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ASEAN Economic Outlook: Building Strategies for Resilient and Sustainable Recovery

Date
26 October 2022
Category
Others

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Manila/Jakarta/Bangkok, 26 October 2022: Developing Asia continues to recover from post-pandemic crisis and the ASEAN region growth is expected to reach an average of 5% in the next couple of years. However, global uncertainties are undermining prospects for a return to strong and lasting growth. Among the top concerns is the geopolitical uncertainty including the Russian invasion to Ukraine, global economic risks (such has trade and supply chain disruption, high commodity prices and financial stress) and the rising inequality especially on the increased number of people in extreme poverty and job loss over the past 2 years. More so, with limited fiscal space and rising debt, countries and policy makers are faced with difficult challenges to make sure that the post-pandemic recovery scenarios are taking into account the sustainability or SDG aspects and staying on a net-zero path.

Co-organized by the Economic Research Institute for ASEAN and East Asia (ERIA), the Asian Development Bank (ADB) and United Nations Economic and Social Commission for Asia and the Pacific (UNESCAP), the webinar discussed some of the implication of competing short-term, medium-term and long-term challenges on the region’s prospect and solutions to build a resilient and sustainable recovery. The webinar was joined by more than 480 participants across the region.

Ramesh Subramaniam, Director General, Southeast Asia Department, ADB, set the scene by highlighting the optimistic view for the region’s prospect of growth although challenges remain. Looking at the current trend, he mentioned at least 3 main obstacles confronting ASEAN policymakers, namely; 1) the uneven growth – bigger and resource-rich economies are growing faster compared to the smaller and more export-dependent economies; 2) high inflation scenario around the world; 3) energy and commodity price boom; 4) national disaster risks. He emphasized how policies should be prioritized to tackle those macro-economic challenges while at the same time paving the ways to a more sustainable solution.

Shuvojit Banerjee, Officer-in-charge, Macroeconomic Policy and Analysis Section, UNESCAP, presented some of the insight from UNESCAP flagship report ‘Economic and Social Survey of Asia and the Pacific.’ He highlighted how the K-shaped recovery has brought the issue of the inequality with vulnerable sections (youth, women and informal workers) disproportionately affected. He explained the need for fiscal policies where government must maintain a smart expenditure in healthcare, education and social protection. In addition, he also mentioned how strategies for inclusive development should devote more attention to pre-distribution policies. Lastly, he mentioned central bank’s role to promote inclusive development through currency issuance and financial regulation.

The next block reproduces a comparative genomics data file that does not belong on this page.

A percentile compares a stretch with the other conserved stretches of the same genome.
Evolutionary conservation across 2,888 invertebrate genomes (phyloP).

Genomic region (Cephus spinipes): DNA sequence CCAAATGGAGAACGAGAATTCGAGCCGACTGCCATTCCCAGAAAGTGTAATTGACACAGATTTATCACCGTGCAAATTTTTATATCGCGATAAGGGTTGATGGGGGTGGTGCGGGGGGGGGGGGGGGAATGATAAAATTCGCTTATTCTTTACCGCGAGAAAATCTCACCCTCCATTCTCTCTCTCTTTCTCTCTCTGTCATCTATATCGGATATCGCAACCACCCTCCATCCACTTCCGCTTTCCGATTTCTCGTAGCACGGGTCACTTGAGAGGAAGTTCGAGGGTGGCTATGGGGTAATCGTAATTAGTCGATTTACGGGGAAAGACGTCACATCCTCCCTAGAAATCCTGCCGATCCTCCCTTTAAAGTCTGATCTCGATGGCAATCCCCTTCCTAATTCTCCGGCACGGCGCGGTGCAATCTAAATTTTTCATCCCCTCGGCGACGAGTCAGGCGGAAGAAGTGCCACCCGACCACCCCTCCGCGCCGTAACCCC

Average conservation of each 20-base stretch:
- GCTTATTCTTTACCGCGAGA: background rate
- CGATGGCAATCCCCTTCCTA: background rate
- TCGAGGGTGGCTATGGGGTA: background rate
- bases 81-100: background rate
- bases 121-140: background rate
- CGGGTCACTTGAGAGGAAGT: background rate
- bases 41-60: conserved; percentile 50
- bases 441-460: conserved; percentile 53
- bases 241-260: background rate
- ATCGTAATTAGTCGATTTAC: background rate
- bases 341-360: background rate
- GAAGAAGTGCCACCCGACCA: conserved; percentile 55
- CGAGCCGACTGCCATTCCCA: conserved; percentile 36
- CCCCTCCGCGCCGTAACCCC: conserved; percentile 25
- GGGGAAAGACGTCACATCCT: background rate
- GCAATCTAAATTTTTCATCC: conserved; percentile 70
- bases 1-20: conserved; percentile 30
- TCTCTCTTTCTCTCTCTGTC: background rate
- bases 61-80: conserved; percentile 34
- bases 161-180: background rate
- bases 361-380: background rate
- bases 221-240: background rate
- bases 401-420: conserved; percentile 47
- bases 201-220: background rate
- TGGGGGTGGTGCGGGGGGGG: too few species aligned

Datuk Dr. Suhana Binti MD. Saleh, Director, Economic Planning Unit, Malaysia, shared some of strategic policies that the Malaysian government has taken to streamlined efforts in boosting domestic growth, those include promoting open investment, strengthening fiscal governance, enhancing productivity, leveraging participation in the global value chain, and advancing green growth. She also highlighted the importance of accelerating transition to digital economy and how the growing innovation in the region plays an important role for an inclusive post pandemic recovery.

Aladdin D. Rillo, Senior Economic Advisor, Economic Research Institute for ASEAN and East Asia (ERIA) emphasized the need for ASEAN to work together and maximize its role in regional and multilateral cooperation such as RCEP or other regional trade agreement. He highlighted how multilateral cooperation will also help ASEAN address number of important challenges such as digitalisation and climate change. Moving forward, he emphasized how ASEAN should remain proactive to ensure that the region is able to drive priorities issues like trade in services, e-commerce and sustainable digital economy.

James P. Villafuerte, Principal Economist, ADB, shared his view on how ASEAN needs to leverage the regional economic cooperation for inclusive growth. To strengthen the open trade and regional cooperation, he underlined that policies should focus to enhance physical and digital connectivity, the use of technology, and better management in supply chain.  He also added the importance of digital services and highlighted some of the challenges such as: 1) investment for digital infrastructure; 2) digital divide; 3) tax for digital economy.

Lara Romina E. Ganapin, Bangko Sentral ng Pilipinas (BSP), Philippines, highlighted measures BSP has taken in providing financial access during critical time. In recent years, she mentioned that most of central banks are starting to give more focus on sustainability in the financial system, including the use of digitalisation for payment process. For her, it’s important that the central bank manages and regulates digital transaction while ensuring the payment safety. Through green financing and investment, she mentioned that central bank’s role is critical to ensure that the post pandemic recovery is moving towards the sustainable goals.

The webinar was moderated by Anna Fink, Country Economist, Southeast Asia Department, ADB. On the Q&A session, panellists discussed how financial inclusion can be achieved and how policies can directly address issues across industries, including the future emerging industries in the post pandemic world.

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